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Main line raising and lowering

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  • Main line raising and lowering

    Was looking to see what others do for a raise lower system. Do you have each as there own independent system or do you have them tied together?

    Example, the system that I use (for the most part) is to have the main haul line locked off to a descender. Connected to the descender is my MA. This gives the ability to raise the load stop and lower a full distance. It is clean and inline (allowing for everything to be in one field of view). The only area that is independent is the belay system, but that is kept simple as well with it just being the line, change of direction(double pulley in the case of having to use it as a haul, and a brake.

    I have run into teams that find ways of making this very simple and I have seen some that seem to be in love with making it as difficult as possable.

    How are all of you doing the job?

  • #2
    I prefer my system to be anchor stap > rigging plate > descender (usually a rack) on one hole of the rigging plate, pulley w/ TTW prusiks attached w/ LRH (RRH) on another hole of the plate. This set up is commonly known out west as an RPM set up (with RRH in place of the mariner's hitch). I've found that this is one of the least complicated ways to rig the raise/lower without confusing guys who may not be as fluent in the rigging. We typically use a 3:1 with this system, however by swaping the anchor pulley and the traveling pulley it can easily be changed to a 4:1 if enough rope is available or a separate 4:1 can be bolted on if needed. The other set up I've been playing with is using an ID L in place of the anchor pulley. Mainly a 3:1 also, but by adding a few pulleys can be converted to a 4:1 or a separte 4:1 can be bolted on here also. No matter what configuration you use, I've found that if you do everything at the anchor instead of letting the descender travel while being locked off the system is more versatile. Not saying that the locked off descendr won't work, but it limits your throw and reset capabilities.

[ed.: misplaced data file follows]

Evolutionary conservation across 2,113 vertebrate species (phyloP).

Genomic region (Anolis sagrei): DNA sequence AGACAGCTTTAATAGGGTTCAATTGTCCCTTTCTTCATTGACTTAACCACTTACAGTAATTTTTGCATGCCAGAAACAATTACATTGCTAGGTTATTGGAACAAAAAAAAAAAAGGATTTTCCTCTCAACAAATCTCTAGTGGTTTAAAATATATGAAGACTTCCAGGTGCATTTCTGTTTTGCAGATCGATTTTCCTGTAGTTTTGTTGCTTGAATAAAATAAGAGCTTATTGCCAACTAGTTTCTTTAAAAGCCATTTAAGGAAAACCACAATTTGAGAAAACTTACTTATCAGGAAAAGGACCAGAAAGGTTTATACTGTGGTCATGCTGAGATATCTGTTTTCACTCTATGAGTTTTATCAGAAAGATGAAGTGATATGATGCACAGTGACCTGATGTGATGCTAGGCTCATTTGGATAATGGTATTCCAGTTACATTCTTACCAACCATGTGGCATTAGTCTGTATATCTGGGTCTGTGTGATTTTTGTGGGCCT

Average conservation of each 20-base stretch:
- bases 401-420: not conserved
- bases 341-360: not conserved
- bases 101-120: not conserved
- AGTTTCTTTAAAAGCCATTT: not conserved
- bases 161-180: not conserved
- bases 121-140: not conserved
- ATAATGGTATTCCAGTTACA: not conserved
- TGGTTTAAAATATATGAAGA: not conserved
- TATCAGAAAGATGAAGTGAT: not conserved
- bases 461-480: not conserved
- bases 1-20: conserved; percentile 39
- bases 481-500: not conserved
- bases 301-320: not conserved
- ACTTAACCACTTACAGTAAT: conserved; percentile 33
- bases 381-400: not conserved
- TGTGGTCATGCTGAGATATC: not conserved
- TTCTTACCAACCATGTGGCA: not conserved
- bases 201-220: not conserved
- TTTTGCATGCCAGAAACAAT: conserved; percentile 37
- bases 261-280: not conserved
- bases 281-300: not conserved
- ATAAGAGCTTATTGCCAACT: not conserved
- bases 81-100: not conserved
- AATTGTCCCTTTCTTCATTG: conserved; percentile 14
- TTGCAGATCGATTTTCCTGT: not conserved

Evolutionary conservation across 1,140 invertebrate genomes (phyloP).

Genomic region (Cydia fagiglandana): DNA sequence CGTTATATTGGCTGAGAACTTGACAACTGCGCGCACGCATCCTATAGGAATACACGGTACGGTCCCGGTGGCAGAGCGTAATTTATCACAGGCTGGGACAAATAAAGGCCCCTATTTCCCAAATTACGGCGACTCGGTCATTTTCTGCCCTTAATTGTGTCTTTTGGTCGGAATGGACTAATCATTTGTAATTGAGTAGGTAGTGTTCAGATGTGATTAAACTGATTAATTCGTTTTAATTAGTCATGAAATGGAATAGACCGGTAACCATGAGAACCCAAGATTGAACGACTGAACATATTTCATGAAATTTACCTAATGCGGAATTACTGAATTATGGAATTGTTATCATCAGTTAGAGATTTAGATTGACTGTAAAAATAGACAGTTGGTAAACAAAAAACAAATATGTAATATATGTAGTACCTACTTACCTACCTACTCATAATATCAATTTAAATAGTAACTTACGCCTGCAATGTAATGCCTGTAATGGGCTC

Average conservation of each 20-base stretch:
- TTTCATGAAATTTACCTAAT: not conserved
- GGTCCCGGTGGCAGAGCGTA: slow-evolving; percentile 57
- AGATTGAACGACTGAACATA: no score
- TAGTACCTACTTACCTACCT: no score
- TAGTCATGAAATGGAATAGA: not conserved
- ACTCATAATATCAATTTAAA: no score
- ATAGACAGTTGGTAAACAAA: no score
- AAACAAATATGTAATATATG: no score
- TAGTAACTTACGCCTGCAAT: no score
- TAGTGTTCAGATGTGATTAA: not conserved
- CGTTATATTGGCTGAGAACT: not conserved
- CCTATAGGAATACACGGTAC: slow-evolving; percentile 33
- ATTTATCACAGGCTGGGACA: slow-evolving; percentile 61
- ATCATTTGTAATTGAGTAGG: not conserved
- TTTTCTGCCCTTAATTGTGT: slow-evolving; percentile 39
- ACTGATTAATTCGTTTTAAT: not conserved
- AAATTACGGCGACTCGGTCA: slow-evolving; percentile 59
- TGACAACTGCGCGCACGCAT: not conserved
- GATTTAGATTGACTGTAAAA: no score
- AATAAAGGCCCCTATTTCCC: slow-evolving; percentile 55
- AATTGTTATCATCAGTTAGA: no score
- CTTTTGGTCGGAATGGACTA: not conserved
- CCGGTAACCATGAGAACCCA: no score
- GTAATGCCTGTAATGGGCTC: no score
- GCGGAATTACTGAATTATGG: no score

John D. Calamia, BS, NREMTP, FP-C
    Firefighter/Flight Paramedic
    Broomall, PA

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    • #3
      Lower: ID on mainline anchor plate.

      Belay: TPB, no LRH, no pulley. Set of fours standing by with prusik in case you need to bolt on for releasing locked prusiks or passing knot.

      Raise: Add travelling pulley for 3:1, progress to 5:1 complex if needed, and if need more, progress to 9:1 compound with a CD pulley attached to mainline plate. we commonly do this since we operate from roads/trails/bridges and a 90 deg turn down the trail works well for a haul field.

      If the reduction in efficiency (66%) of the ID bothers you, dropping it out for a conventional PMP with a PCD prusik is fine too. Makes the changes between raise/lower a bit slower but still doable, especially with a SOF standing by.

      -m
      My opinions posted here are my own and not representative of my employer or my IAFF local.

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